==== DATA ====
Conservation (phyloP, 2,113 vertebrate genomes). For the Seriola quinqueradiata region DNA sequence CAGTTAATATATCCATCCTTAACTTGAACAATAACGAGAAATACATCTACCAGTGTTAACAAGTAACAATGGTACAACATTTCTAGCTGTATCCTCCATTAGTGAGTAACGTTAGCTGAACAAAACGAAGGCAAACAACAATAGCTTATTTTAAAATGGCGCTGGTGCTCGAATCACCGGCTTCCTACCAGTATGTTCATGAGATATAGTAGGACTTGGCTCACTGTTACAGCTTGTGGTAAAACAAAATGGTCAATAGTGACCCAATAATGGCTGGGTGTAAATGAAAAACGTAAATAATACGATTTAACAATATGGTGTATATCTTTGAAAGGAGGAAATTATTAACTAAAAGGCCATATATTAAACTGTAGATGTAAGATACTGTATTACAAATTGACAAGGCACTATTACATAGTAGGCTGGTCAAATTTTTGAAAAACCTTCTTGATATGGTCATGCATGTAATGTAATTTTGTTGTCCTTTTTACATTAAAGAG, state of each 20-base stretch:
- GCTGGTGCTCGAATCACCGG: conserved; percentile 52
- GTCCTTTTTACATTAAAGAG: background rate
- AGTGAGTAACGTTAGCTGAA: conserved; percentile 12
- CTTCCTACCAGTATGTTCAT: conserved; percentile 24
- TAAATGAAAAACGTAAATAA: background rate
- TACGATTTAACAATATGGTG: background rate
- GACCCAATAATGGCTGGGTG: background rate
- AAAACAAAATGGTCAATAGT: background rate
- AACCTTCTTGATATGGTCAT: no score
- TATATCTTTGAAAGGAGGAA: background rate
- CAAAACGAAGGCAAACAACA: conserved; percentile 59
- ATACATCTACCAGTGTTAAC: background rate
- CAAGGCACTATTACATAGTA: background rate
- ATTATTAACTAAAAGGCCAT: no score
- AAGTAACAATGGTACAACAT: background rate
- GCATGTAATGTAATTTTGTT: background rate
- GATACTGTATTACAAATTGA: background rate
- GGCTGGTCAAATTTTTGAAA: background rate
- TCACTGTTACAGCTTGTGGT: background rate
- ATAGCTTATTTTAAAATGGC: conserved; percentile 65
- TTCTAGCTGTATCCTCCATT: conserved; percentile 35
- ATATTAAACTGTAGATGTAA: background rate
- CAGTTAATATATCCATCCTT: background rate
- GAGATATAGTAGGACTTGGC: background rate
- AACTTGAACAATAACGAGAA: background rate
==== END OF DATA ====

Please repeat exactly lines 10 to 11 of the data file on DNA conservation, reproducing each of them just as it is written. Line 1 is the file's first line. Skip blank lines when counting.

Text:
- AACCTTCTTGATATGGTCAT: no score
- TATATCTTTGAAAGGAGGAA: background rate